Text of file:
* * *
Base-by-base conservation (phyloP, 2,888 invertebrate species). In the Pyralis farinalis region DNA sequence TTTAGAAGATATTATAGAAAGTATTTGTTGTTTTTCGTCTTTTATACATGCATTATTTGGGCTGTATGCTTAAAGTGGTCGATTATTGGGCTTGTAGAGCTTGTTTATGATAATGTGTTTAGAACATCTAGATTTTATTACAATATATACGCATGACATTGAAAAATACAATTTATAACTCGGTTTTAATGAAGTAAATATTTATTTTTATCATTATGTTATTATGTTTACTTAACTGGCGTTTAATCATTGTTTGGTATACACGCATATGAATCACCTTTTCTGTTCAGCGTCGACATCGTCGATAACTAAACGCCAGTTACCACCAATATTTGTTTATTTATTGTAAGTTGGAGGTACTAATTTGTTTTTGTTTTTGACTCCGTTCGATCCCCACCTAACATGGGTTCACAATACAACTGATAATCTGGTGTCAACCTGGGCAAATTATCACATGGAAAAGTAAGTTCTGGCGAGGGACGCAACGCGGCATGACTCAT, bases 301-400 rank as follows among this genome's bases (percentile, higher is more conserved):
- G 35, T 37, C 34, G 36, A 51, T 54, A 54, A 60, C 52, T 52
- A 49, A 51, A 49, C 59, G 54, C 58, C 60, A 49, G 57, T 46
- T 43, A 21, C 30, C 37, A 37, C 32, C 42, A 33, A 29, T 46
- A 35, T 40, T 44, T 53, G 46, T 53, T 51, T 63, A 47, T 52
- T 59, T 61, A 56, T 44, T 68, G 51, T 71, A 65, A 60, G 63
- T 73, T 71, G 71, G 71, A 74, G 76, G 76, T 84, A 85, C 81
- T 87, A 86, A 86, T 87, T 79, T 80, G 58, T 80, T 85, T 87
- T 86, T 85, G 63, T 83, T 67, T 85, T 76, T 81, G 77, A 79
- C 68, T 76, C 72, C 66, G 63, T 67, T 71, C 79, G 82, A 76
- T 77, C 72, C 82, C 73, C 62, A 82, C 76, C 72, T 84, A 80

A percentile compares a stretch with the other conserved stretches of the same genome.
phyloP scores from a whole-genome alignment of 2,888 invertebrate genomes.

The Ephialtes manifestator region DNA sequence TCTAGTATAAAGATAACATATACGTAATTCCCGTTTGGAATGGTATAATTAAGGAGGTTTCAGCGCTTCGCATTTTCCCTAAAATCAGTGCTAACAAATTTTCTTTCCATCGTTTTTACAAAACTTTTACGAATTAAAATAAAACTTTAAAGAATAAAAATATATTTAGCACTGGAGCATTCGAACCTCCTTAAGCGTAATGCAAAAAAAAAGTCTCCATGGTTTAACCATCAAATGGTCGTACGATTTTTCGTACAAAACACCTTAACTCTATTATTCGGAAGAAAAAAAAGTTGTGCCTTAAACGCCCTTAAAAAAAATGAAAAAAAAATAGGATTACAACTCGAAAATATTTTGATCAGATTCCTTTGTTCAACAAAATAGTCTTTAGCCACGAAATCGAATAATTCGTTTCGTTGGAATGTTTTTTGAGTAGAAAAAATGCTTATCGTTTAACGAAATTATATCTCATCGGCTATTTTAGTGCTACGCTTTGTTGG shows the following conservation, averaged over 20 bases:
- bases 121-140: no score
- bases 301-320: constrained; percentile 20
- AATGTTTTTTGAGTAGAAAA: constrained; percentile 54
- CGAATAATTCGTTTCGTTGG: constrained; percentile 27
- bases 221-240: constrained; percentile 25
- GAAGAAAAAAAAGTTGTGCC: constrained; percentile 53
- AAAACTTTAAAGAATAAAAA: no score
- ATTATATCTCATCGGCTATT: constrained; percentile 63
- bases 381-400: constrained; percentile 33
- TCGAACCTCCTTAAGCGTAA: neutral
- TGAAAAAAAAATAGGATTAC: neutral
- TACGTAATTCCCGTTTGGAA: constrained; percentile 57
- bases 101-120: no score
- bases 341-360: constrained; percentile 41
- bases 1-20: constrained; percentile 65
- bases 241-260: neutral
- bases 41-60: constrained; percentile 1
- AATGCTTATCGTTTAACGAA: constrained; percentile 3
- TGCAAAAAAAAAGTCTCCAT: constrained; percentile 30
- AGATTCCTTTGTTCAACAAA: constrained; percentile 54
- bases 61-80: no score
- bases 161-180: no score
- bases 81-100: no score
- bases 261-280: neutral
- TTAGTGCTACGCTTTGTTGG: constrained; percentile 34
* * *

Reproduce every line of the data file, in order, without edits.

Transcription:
Base-by-base conservation (phyloP, 2,888 invertebrate species). In the Pyralis farinalis region DNA sequence TTTAGAAGATATTATAGAAAGTATTTGTTGTTTTTCGTCTTTTATACATGCATTATTTGGGCTGTATGCTTAAAGTGGTCGATTATTGGGCTTGTAGAGCTTGTTTATGATAATGTGTTTAGAACATCTAGATTTTATTACAATATATACGCATGACATTGAAAAATACAATTTATAACTCGGTTTTAATGAAGTAAATATTTATTTTTATCATTATGTTATTATGTTTACTTAACTGGCGTTTAATCATTGTTTGGTATACACGCATATGAATCACCTTTTCTGTTCAGCGTCGACATCGTCGATAACTAAACGCCAGTTACCACCAATATTTGTTTATTTATTGTAAGTTGGAGGTACTAATTTGTTTTTGTTTTTGACTCCGTTCGATCCCCACCTAACATGGGTTCACAATACAACTGATAATCTGGTGTCAACCTGGGCAAATTATCACATGGAAAAGTAAGTTCTGGCGAGGGACGCAACGCGGCATGACTCAT, bases 301-400 rank as follows among this genome's bases (percentile, higher is more conserved):
- G 35, T 37, C 34, G 36, A 51, T 54, A 54, A 60, C 52, T 52
- A 49, A 51, A 49, C 59, G 54, C 58, C 60, A 49, G 57, T 46
- T 43, A 21, C 30, C 37, A 37, C 32, C 42, A 33, A 29, T 46
- A 35, T 40, T 44, T 53, G 46, T 53, T 51, T 63, A 47, T 52
- T 59, T 61, A 56, T 44, T 68, G 51, T 71, A 65, A 60, G 63
- T 73, T 71, G 71, G 71, A 74, G 76, G 76, T 84, A 85, C 81
- T 87, A 86, A 86, T 87, T 79, T 80, G 58, T 80, T 85, T 87
- T 86, T 85, G 63, T 83, T 67, T 85, T 76, T 81, G 77, A 79
- C 68, T 76, C 72, C 66, G 63, T 67, T 71, C 79, G 82, A 76
- T 77, C 72, C 82, C 73, C 62, A 82, C 76, C 72, T 84, A 80

A percentile compares a stretch with the other conserved stretches of the same genome.
phyloP scores from a whole-genome alignment of 2,888 invertebrate genomes.

The Ephialtes manifestator region DNA sequence TCTAGTATAAAGATAACATATACGTAATTCCCGTTTGGAATGGTATAATTAAGGAGGTTTCAGCGCTTCGCATTTTCCCTAAAATCAGTGCTAACAAATTTTCTTTCCATCGTTTTTACAAAACTTTTACGAATTAAAATAAAACTTTAAAGAATAAAAATATATTTAGCACTGGAGCATTCGAACCTCCTTAAGCGTAATGCAAAAAAAAAGTCTCCATGGTTTAACCATCAAATGGTCGTACGATTTTTCGTACAAAACACCTTAACTCTATTATTCGGAAGAAAAAAAAGTTGTGCCTTAAACGCCCTTAAAAAAAATGAAAAAAAAATAGGATTACAACTCGAAAATATTTTGATCAGATTCCTTTGTTCAACAAAATAGTCTTTAGCCACGAAATCGAATAATTCGTTTCGTTGGAATGTTTTTTGAGTAGAAAAAATGCTTATCGTTTAACGAAATTATATCTCATCGGCTATTTTAGTGCTACGCTTTGTTGG shows the following conservation, averaged over 20 bases:
- bases 121-140: no score
- bases 301-320: constrained; percentile 20
- AATGTTTTTTGAGTAGAAAA: constrained; percentile 54
- CGAATAATTCGTTTCGTTGG: constrained; percentile 27
- bases 221-240: constrained; percentile 25
- GAAGAAAAAAAAGTTGTGCC: constrained; percentile 53
- AAAACTTTAAAGAATAAAAA: no score
- ATTATATCTCATCGGCTATT: constrained; percentile 63
- bases 381-400: constrained; percentile 33
- TCGAACCTCCTTAAGCGTAA: neutral
- TGAAAAAAAAATAGGATTAC: neutral
- TACGTAATTCCCGTTTGGAA: constrained; percentile 57
- bases 101-120: no score
- bases 341-360: constrained; percentile 41
- bases 1-20: constrained; percentile 65
- bases 241-260: neutral
- bases 41-60: constrained; percentile 1
- AATGCTTATCGTTTAACGAA: constrained; percentile 3
- TGCAAAAAAAAAGTCTCCAT: constrained; percentile 30
- AGATTCCTTTGTTCAACAAA: constrained; percentile 54
- bases 61-80: no score
- bases 161-180: no score
- bases 81-100: no score
- bases 261-280: neutral
- TTAGTGCTACGCTTTGTTGG: constrained; percentile 34